Ministry: Reminder About Public Signage Rules

September 4, 2015

The Ministry of Public Works wishes to remind members of the public of some of the specifications of the Advertisements Regulation Act 1911 [PDF] which regulates the exhibition of outdoor signs and advertising in Bermuda.

A spokesperson said, “The Act controls the placement, content and certain design elements of signs. For example, it dictates that a “For Sale” sign can be erected on land that is for sale; a sign on a building can display the business name and indicate the general character of the business; and a sign can advertise a municipal election.

“However, the Act prohibits certain types of advertising, such as signs that protrude above the roofline of a building or which are ‘inner illuminated’. Additionally, it restricts advertising to the land or building to which the sale or meeting or entertainment relates.

“The Act defines “advertisement” as any sign, boarding, building, structure, bill, poster or notice used or intended to be used for advertising.The Act defines “land” as including houses, buildings, walls, rocks, trees, poles and structures on land and land covered by water.

“The public should be aware that any advertising signs erected on land owned by the Bermuda Government and controlled by either the Department of Parks or the Department of Works & Engineering is not permitted and will be removed.

“Advertising signs displayed on these strips of land will be removed by either a Parks or Works & Engineering crew, this includes East Broadway and Palmetto Road, whether advertising a charitable event or not.

“The control of advertising signs incorrectly erected on private land will be addressed by the Department of Planning. This applies to free-standing signs, flutter flags, neon signs and over-sized signs attached to buildings.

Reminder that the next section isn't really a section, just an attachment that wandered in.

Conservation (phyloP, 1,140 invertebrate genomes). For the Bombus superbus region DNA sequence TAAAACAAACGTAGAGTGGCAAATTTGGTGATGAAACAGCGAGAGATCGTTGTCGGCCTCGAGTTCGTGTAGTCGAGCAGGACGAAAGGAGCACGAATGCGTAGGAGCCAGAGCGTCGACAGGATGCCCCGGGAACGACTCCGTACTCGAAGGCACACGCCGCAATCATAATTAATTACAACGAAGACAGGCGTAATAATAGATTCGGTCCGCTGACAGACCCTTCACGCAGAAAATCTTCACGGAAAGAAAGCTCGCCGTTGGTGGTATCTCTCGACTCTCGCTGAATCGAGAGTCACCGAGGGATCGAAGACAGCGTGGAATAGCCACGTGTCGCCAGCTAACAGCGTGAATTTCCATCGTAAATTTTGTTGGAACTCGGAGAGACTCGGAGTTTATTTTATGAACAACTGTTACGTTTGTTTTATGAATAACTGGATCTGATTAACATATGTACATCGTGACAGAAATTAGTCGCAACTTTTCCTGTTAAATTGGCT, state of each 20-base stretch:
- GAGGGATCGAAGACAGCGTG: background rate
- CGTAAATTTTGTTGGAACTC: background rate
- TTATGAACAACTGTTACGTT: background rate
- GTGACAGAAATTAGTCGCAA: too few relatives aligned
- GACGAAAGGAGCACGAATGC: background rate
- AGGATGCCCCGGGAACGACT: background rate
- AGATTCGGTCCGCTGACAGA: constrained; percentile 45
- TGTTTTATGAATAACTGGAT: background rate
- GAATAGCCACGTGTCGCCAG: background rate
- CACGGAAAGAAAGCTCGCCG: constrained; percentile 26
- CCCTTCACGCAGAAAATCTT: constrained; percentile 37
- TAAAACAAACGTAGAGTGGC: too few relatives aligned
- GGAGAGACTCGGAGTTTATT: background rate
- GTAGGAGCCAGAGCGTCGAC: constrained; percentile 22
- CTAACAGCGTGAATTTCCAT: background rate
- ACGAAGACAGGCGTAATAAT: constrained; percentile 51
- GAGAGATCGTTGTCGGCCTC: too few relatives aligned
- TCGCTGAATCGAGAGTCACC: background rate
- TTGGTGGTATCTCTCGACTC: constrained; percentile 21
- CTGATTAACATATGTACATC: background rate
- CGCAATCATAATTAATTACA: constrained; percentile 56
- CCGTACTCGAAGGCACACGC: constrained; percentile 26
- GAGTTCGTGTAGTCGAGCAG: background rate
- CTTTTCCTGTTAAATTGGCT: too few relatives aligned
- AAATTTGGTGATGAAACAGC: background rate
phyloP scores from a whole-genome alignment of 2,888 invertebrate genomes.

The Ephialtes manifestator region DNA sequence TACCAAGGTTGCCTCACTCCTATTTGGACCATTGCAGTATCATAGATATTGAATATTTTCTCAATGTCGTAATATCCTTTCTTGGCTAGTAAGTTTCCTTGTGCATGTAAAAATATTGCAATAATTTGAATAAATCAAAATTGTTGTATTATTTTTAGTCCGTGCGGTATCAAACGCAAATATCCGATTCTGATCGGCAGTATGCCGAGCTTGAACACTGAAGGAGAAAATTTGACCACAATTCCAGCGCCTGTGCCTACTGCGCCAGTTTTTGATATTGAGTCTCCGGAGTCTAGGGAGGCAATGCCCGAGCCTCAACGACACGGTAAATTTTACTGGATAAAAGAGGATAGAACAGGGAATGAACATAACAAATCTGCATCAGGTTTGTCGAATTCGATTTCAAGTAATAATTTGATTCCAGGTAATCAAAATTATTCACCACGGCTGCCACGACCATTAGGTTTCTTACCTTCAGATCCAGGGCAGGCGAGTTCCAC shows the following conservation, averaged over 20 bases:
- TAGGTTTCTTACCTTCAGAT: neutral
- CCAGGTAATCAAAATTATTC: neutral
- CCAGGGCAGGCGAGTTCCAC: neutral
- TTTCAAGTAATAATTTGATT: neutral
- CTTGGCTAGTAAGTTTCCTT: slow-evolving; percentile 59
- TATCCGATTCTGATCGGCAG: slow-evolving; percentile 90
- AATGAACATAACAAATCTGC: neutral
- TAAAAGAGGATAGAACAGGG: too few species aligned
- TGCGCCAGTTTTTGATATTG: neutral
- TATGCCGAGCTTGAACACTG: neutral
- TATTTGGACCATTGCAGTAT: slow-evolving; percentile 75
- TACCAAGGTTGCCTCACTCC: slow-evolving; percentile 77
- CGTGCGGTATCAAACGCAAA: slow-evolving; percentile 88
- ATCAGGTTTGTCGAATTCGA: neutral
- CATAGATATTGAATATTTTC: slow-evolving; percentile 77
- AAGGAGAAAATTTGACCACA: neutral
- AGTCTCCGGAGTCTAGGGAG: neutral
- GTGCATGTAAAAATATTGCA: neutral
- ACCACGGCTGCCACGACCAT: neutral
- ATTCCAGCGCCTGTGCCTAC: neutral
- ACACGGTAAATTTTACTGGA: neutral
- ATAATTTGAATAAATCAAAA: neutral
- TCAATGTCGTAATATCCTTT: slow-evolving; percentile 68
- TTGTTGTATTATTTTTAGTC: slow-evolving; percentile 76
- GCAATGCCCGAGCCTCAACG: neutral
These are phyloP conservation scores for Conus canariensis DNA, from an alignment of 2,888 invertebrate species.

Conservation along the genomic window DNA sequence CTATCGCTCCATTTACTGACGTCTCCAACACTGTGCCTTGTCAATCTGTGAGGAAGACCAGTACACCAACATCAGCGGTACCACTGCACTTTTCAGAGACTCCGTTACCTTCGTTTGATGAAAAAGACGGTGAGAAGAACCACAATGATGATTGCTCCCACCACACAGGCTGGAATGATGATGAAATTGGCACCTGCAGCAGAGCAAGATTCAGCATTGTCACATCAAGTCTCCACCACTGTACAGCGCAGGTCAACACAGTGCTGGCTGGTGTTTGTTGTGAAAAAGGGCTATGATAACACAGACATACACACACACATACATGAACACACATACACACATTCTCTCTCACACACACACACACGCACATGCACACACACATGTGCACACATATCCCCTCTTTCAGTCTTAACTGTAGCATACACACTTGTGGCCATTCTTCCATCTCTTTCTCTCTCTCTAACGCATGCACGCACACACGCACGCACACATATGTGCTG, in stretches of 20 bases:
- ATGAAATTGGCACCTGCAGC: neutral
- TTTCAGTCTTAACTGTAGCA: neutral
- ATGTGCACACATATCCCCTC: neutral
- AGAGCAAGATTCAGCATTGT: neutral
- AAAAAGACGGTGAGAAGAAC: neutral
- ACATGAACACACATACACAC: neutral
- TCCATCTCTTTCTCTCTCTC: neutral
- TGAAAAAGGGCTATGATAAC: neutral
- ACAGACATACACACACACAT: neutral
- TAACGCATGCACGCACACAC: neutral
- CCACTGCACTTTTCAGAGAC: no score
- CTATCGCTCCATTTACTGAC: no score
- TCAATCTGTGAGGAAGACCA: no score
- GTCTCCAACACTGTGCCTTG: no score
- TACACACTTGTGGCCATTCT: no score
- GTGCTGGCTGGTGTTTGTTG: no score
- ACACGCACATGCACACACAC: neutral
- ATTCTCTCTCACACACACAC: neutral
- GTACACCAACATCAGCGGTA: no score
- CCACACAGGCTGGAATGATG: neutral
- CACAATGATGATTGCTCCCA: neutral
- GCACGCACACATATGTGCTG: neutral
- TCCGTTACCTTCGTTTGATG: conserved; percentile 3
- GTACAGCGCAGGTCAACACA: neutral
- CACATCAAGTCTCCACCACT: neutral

“We encourage any business or any private land owner who is considering putting up outdoor signage and advertising, or wishes to check compliance of their existing signs, to visit the Department of Planning’s website to view the guidelines and the Act in its entirety.

“Both the Corporation of Hamilton and the Corporation of St. George can license land for the exhibition of advertisements. Individuals are advised to approach those bodies directly should they wish to do so.

“To report a sign erected on park property, contact the Parks Department at 236-5902. On weekends, please call 599-5902.To retrieve a sign removed from park property, contact the Parks Department receptionist at 236-5902 to arrange collection from the Parks Department at the Botanical Gardens.

“To report a sign erected on government land, contact the Chief Engineer at 297-7863.To retrieve a sign removed from government land contact the Marsh Folly depot, Marsh Folly Road at 292-7454 to arrange a time when it would be convenient to collect the sign.

“To report a sign erected on private property, contact the Enforcement Officer at 297-7634.”

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Comments (5)

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  1. serengeti says:

    Presumably this would encompass the big ugly signs at Barnes’s Corner advertising concerts.

  2. Lone Wolf says:

    That depends on who is planning the concert. These rules don’t apply to everyone.

  3. Triangle Drifter says:

    Promoters will get away with wharever they can get away with. They will ignore warnings. They will not ignore meaningful fines.

    BPS, get your ticketbooks out & earn your keep. Think how many signage tickets could have been written yesterday instead of hanging around a house all afternoon waiting for some guy to come out.

  4. Barbara Cooper says:

    ‘Throw the law book’ at the offenders so we can Keep Bermuda Beautiful !
    By the way, where is that organization (KBB) ? They used to be good ‘watchdogs’ but we don’t seem to hear much from them of late.

    • @ Barbara Cooper, Keep Bermuda Beautiful continues to be the watchdog, cleanup patrol and awareness raiser, and has done so for more than 50 years. KBB works closely with Government Departments regarding issues of illegal dumping, littering, and illegal banners.